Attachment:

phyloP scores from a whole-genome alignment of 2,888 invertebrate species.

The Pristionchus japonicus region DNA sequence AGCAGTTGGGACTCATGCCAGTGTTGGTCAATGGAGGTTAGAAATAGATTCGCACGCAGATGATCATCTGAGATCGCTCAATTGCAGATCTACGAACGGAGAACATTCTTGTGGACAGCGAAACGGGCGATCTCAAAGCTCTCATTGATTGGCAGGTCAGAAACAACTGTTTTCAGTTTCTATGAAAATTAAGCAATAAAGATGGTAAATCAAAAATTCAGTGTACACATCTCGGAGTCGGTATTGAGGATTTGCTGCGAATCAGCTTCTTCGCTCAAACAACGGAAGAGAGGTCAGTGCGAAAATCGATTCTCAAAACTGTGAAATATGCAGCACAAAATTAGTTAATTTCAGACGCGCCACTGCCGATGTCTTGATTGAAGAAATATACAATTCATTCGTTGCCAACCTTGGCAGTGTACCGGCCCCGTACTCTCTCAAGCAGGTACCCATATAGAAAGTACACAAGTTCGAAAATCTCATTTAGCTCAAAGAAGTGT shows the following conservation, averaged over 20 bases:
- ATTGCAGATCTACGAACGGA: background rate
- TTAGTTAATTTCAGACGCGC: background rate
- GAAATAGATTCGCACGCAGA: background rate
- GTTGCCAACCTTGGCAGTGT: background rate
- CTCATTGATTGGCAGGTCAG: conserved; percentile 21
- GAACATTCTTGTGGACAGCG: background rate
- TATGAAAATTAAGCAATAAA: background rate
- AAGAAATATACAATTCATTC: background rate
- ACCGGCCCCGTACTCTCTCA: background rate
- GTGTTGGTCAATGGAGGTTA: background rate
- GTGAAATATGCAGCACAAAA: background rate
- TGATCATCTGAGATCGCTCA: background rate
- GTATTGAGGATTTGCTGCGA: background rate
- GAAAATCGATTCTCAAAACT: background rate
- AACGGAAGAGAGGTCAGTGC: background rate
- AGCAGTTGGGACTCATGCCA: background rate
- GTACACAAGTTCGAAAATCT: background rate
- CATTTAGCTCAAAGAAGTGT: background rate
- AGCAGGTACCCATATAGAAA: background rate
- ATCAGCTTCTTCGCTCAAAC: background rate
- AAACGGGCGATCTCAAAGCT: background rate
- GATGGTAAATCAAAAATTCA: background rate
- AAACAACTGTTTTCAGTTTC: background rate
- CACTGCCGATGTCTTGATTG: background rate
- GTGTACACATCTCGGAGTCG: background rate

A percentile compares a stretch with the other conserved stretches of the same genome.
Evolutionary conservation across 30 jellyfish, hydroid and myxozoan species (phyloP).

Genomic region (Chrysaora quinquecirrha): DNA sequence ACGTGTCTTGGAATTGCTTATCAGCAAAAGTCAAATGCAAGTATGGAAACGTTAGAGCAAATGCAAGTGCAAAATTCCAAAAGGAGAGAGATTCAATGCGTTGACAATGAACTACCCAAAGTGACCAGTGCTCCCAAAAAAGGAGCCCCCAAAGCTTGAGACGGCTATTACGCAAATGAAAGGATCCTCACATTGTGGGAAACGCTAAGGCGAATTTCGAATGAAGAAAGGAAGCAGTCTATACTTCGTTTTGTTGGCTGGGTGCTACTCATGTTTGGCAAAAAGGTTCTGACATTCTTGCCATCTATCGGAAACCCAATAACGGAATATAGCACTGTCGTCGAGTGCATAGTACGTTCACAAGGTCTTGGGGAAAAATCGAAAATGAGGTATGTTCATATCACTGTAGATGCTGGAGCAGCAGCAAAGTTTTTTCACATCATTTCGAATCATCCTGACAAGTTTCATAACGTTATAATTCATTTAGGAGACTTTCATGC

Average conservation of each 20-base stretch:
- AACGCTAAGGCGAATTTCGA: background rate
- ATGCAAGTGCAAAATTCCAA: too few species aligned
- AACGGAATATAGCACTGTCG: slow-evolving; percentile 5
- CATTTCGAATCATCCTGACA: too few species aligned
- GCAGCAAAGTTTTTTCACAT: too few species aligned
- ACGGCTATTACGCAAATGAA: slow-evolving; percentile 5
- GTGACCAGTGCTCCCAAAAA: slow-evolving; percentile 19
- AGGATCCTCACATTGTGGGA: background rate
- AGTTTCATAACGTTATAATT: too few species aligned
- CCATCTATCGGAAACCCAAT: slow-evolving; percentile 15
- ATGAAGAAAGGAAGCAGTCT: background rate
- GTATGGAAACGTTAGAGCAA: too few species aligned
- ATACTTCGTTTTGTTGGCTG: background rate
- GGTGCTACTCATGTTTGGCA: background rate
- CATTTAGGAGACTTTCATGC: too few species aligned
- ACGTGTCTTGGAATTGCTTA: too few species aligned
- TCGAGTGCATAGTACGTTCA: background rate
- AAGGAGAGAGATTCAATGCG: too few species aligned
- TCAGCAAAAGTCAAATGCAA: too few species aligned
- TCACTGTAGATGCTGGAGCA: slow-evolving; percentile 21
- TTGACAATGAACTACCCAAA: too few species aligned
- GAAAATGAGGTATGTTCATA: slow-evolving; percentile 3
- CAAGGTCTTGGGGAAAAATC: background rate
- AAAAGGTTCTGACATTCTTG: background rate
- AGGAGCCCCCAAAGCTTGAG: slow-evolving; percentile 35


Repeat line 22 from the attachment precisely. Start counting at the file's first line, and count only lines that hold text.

- ATCAGCTTCTTCGCTCAAAC: background rate